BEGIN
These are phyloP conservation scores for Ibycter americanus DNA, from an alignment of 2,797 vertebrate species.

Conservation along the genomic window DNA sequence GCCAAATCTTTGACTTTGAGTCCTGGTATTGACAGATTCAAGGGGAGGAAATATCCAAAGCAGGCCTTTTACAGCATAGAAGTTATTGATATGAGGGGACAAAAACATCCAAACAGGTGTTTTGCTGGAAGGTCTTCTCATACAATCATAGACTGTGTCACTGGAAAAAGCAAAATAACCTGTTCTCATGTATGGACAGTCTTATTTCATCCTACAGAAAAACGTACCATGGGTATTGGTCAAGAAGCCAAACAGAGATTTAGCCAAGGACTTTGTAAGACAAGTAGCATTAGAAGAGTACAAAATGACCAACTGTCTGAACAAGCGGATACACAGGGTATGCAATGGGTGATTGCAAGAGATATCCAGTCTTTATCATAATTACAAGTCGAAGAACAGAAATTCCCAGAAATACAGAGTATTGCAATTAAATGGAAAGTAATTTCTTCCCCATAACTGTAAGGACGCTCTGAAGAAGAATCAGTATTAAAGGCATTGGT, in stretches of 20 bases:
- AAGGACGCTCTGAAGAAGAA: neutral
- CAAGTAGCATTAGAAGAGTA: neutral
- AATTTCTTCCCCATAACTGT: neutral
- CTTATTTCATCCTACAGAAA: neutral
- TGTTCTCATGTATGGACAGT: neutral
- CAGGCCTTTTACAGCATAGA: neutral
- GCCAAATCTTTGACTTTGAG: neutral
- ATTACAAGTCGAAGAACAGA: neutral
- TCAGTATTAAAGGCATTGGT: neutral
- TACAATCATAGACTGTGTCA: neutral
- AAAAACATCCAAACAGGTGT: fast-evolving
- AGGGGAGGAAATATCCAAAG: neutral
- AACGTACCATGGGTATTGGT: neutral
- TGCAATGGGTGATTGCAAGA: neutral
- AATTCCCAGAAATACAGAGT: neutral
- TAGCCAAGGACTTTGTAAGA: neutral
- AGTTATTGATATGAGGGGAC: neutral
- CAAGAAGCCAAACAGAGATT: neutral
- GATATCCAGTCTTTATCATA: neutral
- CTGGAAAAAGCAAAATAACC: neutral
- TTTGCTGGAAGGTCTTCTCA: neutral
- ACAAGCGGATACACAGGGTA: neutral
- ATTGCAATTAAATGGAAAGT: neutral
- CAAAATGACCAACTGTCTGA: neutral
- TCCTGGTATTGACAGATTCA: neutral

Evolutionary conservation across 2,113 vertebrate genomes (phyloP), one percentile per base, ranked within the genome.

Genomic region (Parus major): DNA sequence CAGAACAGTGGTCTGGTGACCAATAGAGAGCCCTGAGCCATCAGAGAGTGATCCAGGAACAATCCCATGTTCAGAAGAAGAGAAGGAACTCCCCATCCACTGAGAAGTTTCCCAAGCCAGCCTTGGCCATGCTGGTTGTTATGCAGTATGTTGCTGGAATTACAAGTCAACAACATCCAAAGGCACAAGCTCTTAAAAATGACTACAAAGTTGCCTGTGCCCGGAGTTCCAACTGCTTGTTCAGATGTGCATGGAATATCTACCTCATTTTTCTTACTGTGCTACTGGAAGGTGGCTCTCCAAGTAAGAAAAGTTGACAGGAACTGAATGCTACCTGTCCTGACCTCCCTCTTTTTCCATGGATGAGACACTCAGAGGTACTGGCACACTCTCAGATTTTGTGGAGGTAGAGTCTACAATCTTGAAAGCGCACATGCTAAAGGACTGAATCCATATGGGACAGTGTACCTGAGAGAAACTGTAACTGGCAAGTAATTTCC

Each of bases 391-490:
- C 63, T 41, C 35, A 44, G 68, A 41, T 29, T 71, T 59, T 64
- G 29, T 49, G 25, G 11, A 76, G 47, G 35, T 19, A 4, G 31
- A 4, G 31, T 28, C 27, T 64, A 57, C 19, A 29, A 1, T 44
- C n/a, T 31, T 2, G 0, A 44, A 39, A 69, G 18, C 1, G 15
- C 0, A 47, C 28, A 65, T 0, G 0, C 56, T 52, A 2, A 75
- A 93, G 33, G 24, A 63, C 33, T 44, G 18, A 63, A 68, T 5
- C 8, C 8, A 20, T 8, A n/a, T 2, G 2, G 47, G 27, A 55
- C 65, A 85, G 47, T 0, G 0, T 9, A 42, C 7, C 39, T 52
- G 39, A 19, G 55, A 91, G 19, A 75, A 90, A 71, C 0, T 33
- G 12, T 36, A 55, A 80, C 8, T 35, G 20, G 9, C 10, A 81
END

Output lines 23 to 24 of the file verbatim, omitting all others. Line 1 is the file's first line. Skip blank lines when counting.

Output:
- TTTGCTGGAAGGTCTTCTCA: neutral
- ACAAGCGGATACACAGGGTA: neutral